Archive for March, 2009

An idea first planted by Nelson Mandela has borne fruit with the appointment of a leading African scholar to a new Chair in African Development at the London School of Economics and Political Science (LSE). Professor Thandika Mkandawire, currently Director of the United Nations Research Institute for Social Development, will take up the post in September. Of Malawian origin, he is an economist with particular expertise on development issues. He was formerly Director of the Council for the Development of Social Science Research in Africa (CODESRIA), a Senior Research Fellow at the Centre for Development Research in Copenhagen and has taught at the Universities of Stockholm and Zimbabwe …

More details here.


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China’s plummeting exports are worse than many economists had expected but the country’s slowdown does not necessarily spell doom for Africa. Africa and China escaped the worst direct effects of the global slowdown last year, Africa because its banks were not integrated into international credit markets, and China because its banks were barred from investing in the complex financial products that wrecked several Western banks. But the second and third waves of the slowdown have been breaking on the shores of the African and Chinese economies ­ and wreaking havoc. For Africa, commercial bankers now predict the biggest downturn in trade and investment for two decades, mainly due to the loss of markets for African exports in both the West and the increasingly important Asian markets. China, which buys African raw materials for its massive infrastructure works and cheap manufactures for Europe and North America, is caught in the middle of this financial nexus. As China is exporting less to the West, its growth has slowed by at least two percentage points and it has sharply cut back its purchases from Africa. On 18 March, the World Bank revised its gross domestic product forecast (GDP) for China down a percentage point to 6.5%, citing ‘very negative trade data’ from the first two months of 2009 …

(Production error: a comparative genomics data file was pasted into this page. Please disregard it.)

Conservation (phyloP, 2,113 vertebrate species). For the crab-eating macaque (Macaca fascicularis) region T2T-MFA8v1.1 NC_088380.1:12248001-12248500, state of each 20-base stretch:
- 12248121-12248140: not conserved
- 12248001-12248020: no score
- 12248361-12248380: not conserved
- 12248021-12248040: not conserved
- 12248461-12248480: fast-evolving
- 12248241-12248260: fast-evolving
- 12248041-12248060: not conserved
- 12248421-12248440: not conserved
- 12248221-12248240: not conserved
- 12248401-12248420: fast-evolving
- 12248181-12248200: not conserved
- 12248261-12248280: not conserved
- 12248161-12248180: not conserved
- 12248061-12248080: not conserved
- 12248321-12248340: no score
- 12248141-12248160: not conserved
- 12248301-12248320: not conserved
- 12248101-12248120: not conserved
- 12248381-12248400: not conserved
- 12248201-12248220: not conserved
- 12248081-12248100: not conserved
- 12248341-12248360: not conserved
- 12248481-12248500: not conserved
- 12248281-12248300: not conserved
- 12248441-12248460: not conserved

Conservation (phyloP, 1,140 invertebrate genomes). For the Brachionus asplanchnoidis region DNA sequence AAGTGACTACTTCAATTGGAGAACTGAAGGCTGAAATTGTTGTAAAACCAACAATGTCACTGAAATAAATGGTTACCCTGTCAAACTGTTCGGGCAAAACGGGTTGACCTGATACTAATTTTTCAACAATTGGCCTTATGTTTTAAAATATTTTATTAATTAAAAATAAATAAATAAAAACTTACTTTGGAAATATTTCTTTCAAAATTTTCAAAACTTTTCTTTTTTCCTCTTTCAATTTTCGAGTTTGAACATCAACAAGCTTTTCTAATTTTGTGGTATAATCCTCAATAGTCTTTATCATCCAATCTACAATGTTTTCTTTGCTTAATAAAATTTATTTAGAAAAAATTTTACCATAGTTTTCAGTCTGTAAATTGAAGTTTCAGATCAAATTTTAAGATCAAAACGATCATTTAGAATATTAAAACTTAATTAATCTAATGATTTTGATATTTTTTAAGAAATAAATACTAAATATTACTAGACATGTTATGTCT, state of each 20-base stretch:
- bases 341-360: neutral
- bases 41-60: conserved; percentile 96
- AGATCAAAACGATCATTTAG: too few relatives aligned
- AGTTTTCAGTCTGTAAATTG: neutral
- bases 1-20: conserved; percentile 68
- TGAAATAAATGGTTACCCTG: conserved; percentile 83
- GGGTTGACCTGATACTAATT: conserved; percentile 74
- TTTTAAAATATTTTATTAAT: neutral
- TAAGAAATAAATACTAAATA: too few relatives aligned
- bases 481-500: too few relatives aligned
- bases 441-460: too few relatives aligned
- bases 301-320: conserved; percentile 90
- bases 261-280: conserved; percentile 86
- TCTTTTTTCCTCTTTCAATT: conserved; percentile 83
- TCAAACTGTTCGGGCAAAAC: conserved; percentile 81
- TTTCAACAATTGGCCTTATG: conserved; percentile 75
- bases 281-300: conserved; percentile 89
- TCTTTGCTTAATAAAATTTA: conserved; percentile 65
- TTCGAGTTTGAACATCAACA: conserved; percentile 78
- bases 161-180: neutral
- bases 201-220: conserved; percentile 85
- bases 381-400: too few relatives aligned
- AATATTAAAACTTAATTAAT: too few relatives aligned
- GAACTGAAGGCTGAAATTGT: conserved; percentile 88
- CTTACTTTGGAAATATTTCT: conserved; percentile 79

More at Africa-Asia Confidential.

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Vodpod videos no longer available.

Posted with vodpod

I recently discovered the Youtube channel of the Canadian public radio program, Studio Q. (I was looking for an interview with British writer Hanif Kureishi after reading a feature on him in Prospect Magazine).

Which is how I got to this recent interview with K’Naan, the Somali rapper based in Canada. (It also includes videos of a live acoustic set by K’Naan of the songs “Take a Minute,” “Waving Flag,” and “Fire in Freetown.”

Good stuff.

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The first four issues of Kenyan literary magazine, Kwani!, (the brainchild of writer Binyavanga Wainania, can now be viewed via Google Books.

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… The world was dissolving ahead of the ageing Mercedes’ long, hail-dented bonnet as we powered south through the heat-baked platteland on the Johannesburg-to-Cape Town road. Turning away from the mirage, I gazed out of my window at the puffs of clouds in layers above empty miles of grassland and across a vast sky reaching away to Lesotho. A squatter camp started up, rusted corrugated iron huts in red dirt yards. “What the hell do people do out here?” Chris sighed. Beyond the shacks a tower emerged from the plain like something Sauron might have occupied in The Lord of the Rings. “And what the hell’s that?” I asked. We pulled off the highway, skirted the camp, and turned onto the broken asphalt leading to the tower’s base. It was flung upwards as a series of concrete sails towards a god who had clearly forsaken its architect. It turned out to be a monument to the Trekboer, the Afrikaners who drove their wagons out of the Cape in search of freedom from British oppression. Or, as Chris said, “in search of the freedom to own slaves” …

Ruaridh Nicoll in The Observer on road trip through South Africa’s Karoo region.

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It stands for London; Harare South is Johannesburg. That’s the title of young Zimbabwean writer Brian Chikwava’s just published new novel. A good friend, who I trust on matters literary, recommended it.

The advance word from the mainstream: “… the darkest of comedies, fuelled by an electric, wholly convincing voice,” “… wit and suggestiveness…” etcetera, etcetera …

I need to get my hands on it.

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A new exhibition in New York City on the Italian-born, French “explorer,” Pietro Savorgnan di Brazza as a ‘good’ colonialist in contrast to Henry Stanley, because Brazza worked for the French. In 2009.


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